A Secondhand Book Scheme To Emulate

An abandoned warehouse in southeastern Seoul, Korea has been transformed into the city’s first publicly supported secondhand bookstore mall. Although it faced sharp criticism, the project developed by the municipal government and main library, has been a resounding success. In its first three weeks of operation it has already attracted more than 30,000 visitors.

The interior is impressive with rows of iron-frame bookshelves creating a tunnel.
Around 120,000 secondhand books are on sale in this single-story, 1,400-square-meter store, called Seoul Book Repository. The books are supplied by 25 secondhand bookstores scattered around the city, most of which are located at at secondhand book street near Cheonggye Street. The city-managed book mall charges no rent to the booksellers, but takes a 10% commission on sales to cover the cost of operations.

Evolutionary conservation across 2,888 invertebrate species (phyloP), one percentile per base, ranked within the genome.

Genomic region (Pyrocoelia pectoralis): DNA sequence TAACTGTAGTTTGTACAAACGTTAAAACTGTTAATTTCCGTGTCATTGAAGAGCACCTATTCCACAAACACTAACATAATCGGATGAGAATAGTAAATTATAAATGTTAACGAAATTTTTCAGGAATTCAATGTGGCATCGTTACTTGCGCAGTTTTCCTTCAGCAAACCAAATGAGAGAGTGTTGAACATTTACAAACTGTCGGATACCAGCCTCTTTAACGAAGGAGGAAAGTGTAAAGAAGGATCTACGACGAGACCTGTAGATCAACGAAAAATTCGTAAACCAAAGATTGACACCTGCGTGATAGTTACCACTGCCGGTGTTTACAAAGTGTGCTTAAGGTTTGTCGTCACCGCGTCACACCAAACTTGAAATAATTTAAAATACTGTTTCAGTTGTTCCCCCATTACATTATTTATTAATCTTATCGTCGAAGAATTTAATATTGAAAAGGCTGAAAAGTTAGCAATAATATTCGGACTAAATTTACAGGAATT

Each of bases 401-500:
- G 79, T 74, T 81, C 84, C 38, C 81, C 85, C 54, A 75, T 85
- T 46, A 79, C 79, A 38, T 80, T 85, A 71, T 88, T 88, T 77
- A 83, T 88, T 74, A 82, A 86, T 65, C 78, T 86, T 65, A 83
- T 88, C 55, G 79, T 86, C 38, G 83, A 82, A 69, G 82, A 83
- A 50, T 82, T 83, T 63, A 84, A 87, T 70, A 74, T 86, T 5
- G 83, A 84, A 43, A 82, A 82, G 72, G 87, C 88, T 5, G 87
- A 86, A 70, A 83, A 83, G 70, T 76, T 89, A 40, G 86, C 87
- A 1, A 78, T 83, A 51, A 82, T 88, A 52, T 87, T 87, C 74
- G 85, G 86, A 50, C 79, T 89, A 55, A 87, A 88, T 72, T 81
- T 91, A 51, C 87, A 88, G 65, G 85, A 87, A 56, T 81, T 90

The books are shelved by individual bookshop, allowing each bookstore to maintain its distinct identity and to utilize its own cataloging system for its books. Booksellers are allowed minimal advertising and hang small metal card holders from the shelving.

Hopefully, other cities around the world will consider this model to support local bookshops in their struggle to survive in the Amazon era. The system requires minimal governmental support and can actually create jobs, protect small local businesses, attract bookloving tourists, and even raise revenue.

This entry was posted in Asia, Books, Bookstore Tourism, Tourism and tagged , , . Bookmark the permalink.

1 Response to A Secondhand Book Scheme To Emulate

  1. I LOVE this idea. I wish I would see more of this back in the states.

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